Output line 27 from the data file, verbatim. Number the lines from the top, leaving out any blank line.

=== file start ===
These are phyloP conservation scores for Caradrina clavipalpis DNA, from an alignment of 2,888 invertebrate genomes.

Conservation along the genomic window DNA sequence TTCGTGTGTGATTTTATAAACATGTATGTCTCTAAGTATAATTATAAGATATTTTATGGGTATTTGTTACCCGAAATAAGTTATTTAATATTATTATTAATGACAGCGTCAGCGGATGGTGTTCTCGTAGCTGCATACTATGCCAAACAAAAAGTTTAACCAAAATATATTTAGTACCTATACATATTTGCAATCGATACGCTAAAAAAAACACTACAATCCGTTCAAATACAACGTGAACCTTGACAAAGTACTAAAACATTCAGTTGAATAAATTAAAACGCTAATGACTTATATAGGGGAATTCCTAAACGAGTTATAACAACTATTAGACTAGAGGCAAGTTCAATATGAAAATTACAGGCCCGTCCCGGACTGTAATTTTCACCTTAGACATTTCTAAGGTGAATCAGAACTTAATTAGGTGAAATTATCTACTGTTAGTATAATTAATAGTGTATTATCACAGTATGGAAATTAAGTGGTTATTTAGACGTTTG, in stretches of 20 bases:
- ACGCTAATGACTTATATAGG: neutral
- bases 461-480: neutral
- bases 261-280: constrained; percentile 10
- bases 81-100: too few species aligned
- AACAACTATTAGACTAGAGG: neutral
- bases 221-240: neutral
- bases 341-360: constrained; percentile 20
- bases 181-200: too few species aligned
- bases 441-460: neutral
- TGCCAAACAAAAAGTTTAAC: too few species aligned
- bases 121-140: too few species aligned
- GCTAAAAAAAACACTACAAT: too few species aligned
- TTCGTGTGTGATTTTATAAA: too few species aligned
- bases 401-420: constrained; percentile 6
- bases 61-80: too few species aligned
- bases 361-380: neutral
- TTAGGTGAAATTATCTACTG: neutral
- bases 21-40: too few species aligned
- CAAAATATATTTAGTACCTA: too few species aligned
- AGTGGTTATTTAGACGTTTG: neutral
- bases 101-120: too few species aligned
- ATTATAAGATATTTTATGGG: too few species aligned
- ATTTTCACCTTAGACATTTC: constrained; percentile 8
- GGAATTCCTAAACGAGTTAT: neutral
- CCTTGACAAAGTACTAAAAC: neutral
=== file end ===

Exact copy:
- CCTTGACAAAGTACTAAAAC: neutral